Certainly we (the academics) have staffed the system of peer review and editorial function, and thus there is a certain game‐playing aspect to our outsourcing of trust to the publishers. However, the publisher has always played the role of external judge: they are clearly interested (for economic reasons) in maintaining and expanding the reputation of their journal and as such have, in theory, acted as a backstop behind academics to ensure good behaviour. While most of the time this may not have been required, the availability of an external agency to adjudicate on academic practice has offered an implicit reassurance to the academy. If this is removed, unless we are more willing to trust our colleagues than we have been in the past, then something needs to take its place.
There are clearly alternative methods for the deliberation of quality: for instance, the strategy of peer production of relevance and accreditation information (exemplified by Amazon’s customers’ rankings, and Google’s more mechanical PageRank algorithm that identifies how many other pages link to relevant pages thrown up by searches to establish a rank) may offer other paths (Benkler, 2006, pp. 76–77). Here the rise of the citation index as a metric of quality can already be seen to be an alternative measure of quality assessment for academic work, although there are disciplinary differences in citation practices, as well as technical difficulties with some citation indices and a problem with time lag. In other words, one of the key challenges for openness is to find ways of delivering the quality‐related quick and ready assessments that previously were delivered via proprietary modes of establishing the origins of information and knowledge through their location of publication. This is by no means impossible, as some high profile open access publications in medicine have already established, but neither is it an issue that can be left to take care of itself.
Star researchers: winner takes all?
Finally, I want to explore briefly an issue that has emerged in other markets for knowledge‐based goods: one popular analysis of the impact of the Internet on markets for informational goods has suggested that this will produce a long tail of consumption with much more variegated patterns of use/purchase (Anderson, 2006). However, what seems to have happened is a divergence between blockbusters (in books, music and film) and those products that have a relatively small audience. One way consumers are dealing with a widened availability of informational goods is to respond with herd behaviour focussed on well known ‘brands’ or superstars. This development can be seen in the open source software movement where the names of developers are already jealously guarded because kudos accrues to the named developer, and thus a mode of authority (or perhaps better, authenticity) is maintained.
This may also happen in a realm of open publication of scholarly research. Well known and often cited researchers will be regarded as more reliable (and thus more cited, in a self‐reinforcing pattern), while new researchers will struggle to gain such entry to the key debates without the support of ‘stars’. While the proprietary system of a hierarchy of journals allowed excellent work an outlet in top journals through peer review (however imprecise such a system might be), without the marker of established location, information users are left looking for other indicators, perhaps known names, or academic location, leading to a tendency towards concentration of cited (and widely used) research, and fewer academics and fewer institutions receiving the bulk of citations, or seeing their work picked up for use by others. While this might be to the benefit of funders of research (allowing them to concentrate their support, as is already starting to happen in the UK), it would be a retrograde step for the wider academic community. Again, proprietary publication is not the only answer to this issue, but open access needs to develop a response.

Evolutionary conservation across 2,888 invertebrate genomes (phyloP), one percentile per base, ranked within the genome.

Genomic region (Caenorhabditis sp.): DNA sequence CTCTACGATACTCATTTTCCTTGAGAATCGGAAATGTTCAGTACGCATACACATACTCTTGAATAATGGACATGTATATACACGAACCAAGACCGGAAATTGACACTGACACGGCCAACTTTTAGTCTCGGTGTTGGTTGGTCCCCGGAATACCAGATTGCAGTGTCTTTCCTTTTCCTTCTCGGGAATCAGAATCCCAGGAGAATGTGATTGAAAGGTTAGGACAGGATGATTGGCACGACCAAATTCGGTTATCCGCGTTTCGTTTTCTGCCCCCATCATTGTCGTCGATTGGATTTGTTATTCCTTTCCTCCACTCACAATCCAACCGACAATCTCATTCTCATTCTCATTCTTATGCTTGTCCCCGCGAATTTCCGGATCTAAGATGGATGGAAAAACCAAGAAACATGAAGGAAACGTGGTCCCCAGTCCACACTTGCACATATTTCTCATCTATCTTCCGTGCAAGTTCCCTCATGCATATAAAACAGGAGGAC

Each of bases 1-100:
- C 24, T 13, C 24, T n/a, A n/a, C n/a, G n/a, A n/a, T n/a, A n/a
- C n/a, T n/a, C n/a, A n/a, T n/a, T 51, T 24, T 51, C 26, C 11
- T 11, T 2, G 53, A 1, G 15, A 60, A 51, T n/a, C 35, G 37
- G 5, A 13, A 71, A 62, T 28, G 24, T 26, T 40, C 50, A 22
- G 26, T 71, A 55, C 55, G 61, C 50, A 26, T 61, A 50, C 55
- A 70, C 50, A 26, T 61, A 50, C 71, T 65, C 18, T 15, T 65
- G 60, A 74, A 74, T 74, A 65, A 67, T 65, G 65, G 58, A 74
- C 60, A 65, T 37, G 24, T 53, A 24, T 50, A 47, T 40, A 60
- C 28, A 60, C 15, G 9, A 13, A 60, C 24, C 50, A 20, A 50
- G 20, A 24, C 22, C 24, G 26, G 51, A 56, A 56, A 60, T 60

These three issues, which are to some extent dealt with in the proprietary model, will need to be addressed if the open access model is to gain widespread support and start to deliver the economic benefits Houghton and Oppenheim set out. Certainly, openness can act as a countervailing force in information society, balancing excessive claims to property rights in knowledge and information, and constraining the more pernicious aspects of a rampant information capitalism. However, this may not mean there can be total openness; rather new forms of ownership or control need to be established that can deliver the benefits of previous proprietary models, but within the different economic logic that Houghton and Oppenheim have explored.
This (re)balancing is a process that has continued for most of the half‐millennia history of IPRs (May and Sell, 2005) and is not so much a rejection of intellectual property, but rather a renewed account of the costs and benefits that are at the centre of its balance between private rights to rewards and the public benefit arising from the dissemination of knowledge and innovation. Thus, the move to openness is not so much a revolution as a further development of our struggle to balance the private and public interests in the development of, and access to, knowledge.